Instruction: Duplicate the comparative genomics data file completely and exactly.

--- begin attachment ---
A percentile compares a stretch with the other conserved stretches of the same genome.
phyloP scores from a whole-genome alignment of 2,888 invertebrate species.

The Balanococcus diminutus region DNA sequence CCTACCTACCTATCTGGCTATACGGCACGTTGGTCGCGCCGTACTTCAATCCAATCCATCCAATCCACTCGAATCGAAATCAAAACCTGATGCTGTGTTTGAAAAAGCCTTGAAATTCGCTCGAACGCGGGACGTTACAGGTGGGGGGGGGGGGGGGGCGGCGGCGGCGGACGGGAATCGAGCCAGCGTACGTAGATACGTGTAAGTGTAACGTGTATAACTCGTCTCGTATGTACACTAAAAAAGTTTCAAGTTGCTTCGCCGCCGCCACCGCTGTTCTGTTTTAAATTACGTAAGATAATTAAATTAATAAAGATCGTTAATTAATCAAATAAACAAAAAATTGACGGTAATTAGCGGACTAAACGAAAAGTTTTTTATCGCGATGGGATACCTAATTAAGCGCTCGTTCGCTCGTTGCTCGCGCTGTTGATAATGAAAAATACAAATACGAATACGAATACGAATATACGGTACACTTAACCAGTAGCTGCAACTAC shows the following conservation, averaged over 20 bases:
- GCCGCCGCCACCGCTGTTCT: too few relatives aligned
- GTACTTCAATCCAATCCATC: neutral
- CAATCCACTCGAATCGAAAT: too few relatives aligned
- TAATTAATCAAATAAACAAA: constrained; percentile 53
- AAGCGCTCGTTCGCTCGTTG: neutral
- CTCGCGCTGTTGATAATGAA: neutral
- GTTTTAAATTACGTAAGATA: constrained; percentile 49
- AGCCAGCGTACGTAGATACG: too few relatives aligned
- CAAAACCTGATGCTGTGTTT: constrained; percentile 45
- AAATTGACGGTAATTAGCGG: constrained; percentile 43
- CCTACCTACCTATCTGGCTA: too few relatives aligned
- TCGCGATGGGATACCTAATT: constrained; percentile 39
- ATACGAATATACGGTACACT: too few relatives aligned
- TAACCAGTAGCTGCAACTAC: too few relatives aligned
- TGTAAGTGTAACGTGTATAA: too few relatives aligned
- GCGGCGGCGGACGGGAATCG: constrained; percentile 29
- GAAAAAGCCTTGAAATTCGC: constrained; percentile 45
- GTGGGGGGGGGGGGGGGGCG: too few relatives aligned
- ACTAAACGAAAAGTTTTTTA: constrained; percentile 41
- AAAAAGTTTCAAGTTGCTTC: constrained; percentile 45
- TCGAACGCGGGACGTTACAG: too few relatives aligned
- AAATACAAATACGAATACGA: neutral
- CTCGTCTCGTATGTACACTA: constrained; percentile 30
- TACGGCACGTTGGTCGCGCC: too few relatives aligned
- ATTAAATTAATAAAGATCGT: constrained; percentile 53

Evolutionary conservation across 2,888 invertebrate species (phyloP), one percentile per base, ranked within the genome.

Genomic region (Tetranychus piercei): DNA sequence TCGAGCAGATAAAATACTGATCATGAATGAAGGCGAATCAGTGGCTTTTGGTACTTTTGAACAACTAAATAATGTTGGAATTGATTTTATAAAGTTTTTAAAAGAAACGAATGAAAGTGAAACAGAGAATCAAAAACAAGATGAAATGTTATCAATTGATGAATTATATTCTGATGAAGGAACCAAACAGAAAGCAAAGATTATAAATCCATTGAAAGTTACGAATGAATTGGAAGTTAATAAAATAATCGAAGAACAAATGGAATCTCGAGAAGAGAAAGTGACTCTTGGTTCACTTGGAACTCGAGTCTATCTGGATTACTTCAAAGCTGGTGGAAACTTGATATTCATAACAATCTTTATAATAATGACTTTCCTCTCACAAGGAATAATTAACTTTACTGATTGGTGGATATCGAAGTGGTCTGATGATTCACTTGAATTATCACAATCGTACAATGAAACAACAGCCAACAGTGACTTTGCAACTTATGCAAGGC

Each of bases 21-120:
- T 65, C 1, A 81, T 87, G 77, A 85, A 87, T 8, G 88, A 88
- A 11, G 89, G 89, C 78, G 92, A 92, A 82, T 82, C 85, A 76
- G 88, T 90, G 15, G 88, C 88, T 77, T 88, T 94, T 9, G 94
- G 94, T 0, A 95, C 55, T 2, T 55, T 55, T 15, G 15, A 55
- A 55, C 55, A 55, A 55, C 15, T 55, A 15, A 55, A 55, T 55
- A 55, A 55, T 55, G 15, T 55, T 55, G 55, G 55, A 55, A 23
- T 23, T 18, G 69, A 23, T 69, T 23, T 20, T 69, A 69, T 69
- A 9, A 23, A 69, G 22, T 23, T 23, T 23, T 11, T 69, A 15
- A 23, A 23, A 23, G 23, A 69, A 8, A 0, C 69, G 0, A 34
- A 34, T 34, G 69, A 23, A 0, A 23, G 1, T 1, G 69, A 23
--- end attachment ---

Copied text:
A percentile compares a stretch with the other conserved stretches of the same genome.
phyloP scores from a whole-genome alignment of 2,888 invertebrate species.

The Balanococcus diminutus region DNA sequence CCTACCTACCTATCTGGCTATACGGCACGTTGGTCGCGCCGTACTTCAATCCAATCCATCCAATCCACTCGAATCGAAATCAAAACCTGATGCTGTGTTTGAAAAAGCCTTGAAATTCGCTCGAACGCGGGACGTTACAGGTGGGGGGGGGGGGGGGGCGGCGGCGGCGGACGGGAATCGAGCCAGCGTACGTAGATACGTGTAAGTGTAACGTGTATAACTCGTCTCGTATGTACACTAAAAAAGTTTCAAGTTGCTTCGCCGCCGCCACCGCTGTTCTGTTTTAAATTACGTAAGATAATTAAATTAATAAAGATCGTTAATTAATCAAATAAACAAAAAATTGACGGTAATTAGCGGACTAAACGAAAAGTTTTTTATCGCGATGGGATACCTAATTAAGCGCTCGTTCGCTCGTTGCTCGCGCTGTTGATAATGAAAAATACAAATACGAATACGAATACGAATATACGGTACACTTAACCAGTAGCTGCAACTAC shows the following conservation, averaged over 20 bases:
- GCCGCCGCCACCGCTGTTCT: too few relatives aligned
- GTACTTCAATCCAATCCATC: neutral
- CAATCCACTCGAATCGAAAT: too few relatives aligned
- TAATTAATCAAATAAACAAA: constrained; percentile 53
- AAGCGCTCGTTCGCTCGTTG: neutral
- CTCGCGCTGTTGATAATGAA: neutral
- GTTTTAAATTACGTAAGATA: constrained; percentile 49
- AGCCAGCGTACGTAGATACG: too few relatives aligned
- CAAAACCTGATGCTGTGTTT: constrained; percentile 45
- AAATTGACGGTAATTAGCGG: constrained; percentile 43
- CCTACCTACCTATCTGGCTA: too few relatives aligned
- TCGCGATGGGATACCTAATT: constrained; percentile 39
- ATACGAATATACGGTACACT: too few relatives aligned
- TAACCAGTAGCTGCAACTAC: too few relatives aligned
- TGTAAGTGTAACGTGTATAA: too few relatives aligned
- GCGGCGGCGGACGGGAATCG: constrained; percentile 29
- GAAAAAGCCTTGAAATTCGC: constrained; percentile 45
- GTGGGGGGGGGGGGGGGGCG: too few relatives aligned
- ACTAAACGAAAAGTTTTTTA: constrained; percentile 41
- AAAAAGTTTCAAGTTGCTTC: constrained; percentile 45
- TCGAACGCGGGACGTTACAG: too few relatives aligned
- AAATACAAATACGAATACGA: neutral
- CTCGTCTCGTATGTACACTA: constrained; percentile 30
- TACGGCACGTTGGTCGCGCC: too few relatives aligned
- ATTAAATTAATAAAGATCGT: constrained; percentile 53

Evolutionary conservation across 2,888 invertebrate species (phyloP), one percentile per base, ranked within the genome.

Genomic region (Tetranychus piercei): DNA sequence TCGAGCAGATAAAATACTGATCATGAATGAAGGCGAATCAGTGGCTTTTGGTACTTTTGAACAACTAAATAATGTTGGAATTGATTTTATAAAGTTTTTAAAAGAAACGAATGAAAGTGAAACAGAGAATCAAAAACAAGATGAAATGTTATCAATTGATGAATTATATTCTGATGAAGGAACCAAACAGAAAGCAAAGATTATAAATCCATTGAAAGTTACGAATGAATTGGAAGTTAATAAAATAATCGAAGAACAAATGGAATCTCGAGAAGAGAAAGTGACTCTTGGTTCACTTGGAACTCGAGTCTATCTGGATTACTTCAAAGCTGGTGGAAACTTGATATTCATAACAATCTTTATAATAATGACTTTCCTCTCACAAGGAATAATTAACTTTACTGATTGGTGGATATCGAAGTGGTCTGATGATTCACTTGAATTATCACAATCGTACAATGAAACAACAGCCAACAGTGACTTTGCAACTTATGCAAGGC

Each of bases 21-120:
- T 65, C 1, A 81, T 87, G 77, A 85, A 87, T 8, G 88, A 88
- A 11, G 89, G 89, C 78, G 92, A 92, A 82, T 82, C 85, A 76
- G 88, T 90, G 15, G 88, C 88, T 77, T 88, T 94, T 9, G 94
- G 94, T 0, A 95, C 55, T 2, T 55, T 55, T 15, G 15, A 55
- A 55, C 55, A 55, A 55, C 15, T 55, A 15, A 55, A 55, T 55
- A 55, A 55, T 55, G 15, T 55, T 55, G 55, G 55, A 55, A 23
- T 23, T 18, G 69, A 23, T 69, T 23, T 20, T 69, A 69, T 69
- A 9, A 23, A 69, G 22, T 23, T 23, T 23, T 11, T 69, A 15
- A 23, A 23, A 23, G 23, A 69, A 8, A 0, C 69, G 0, A 34
- A 34, T 34, G 69, A 23, A 0, A 23, G 1, T 1, G 69, A 23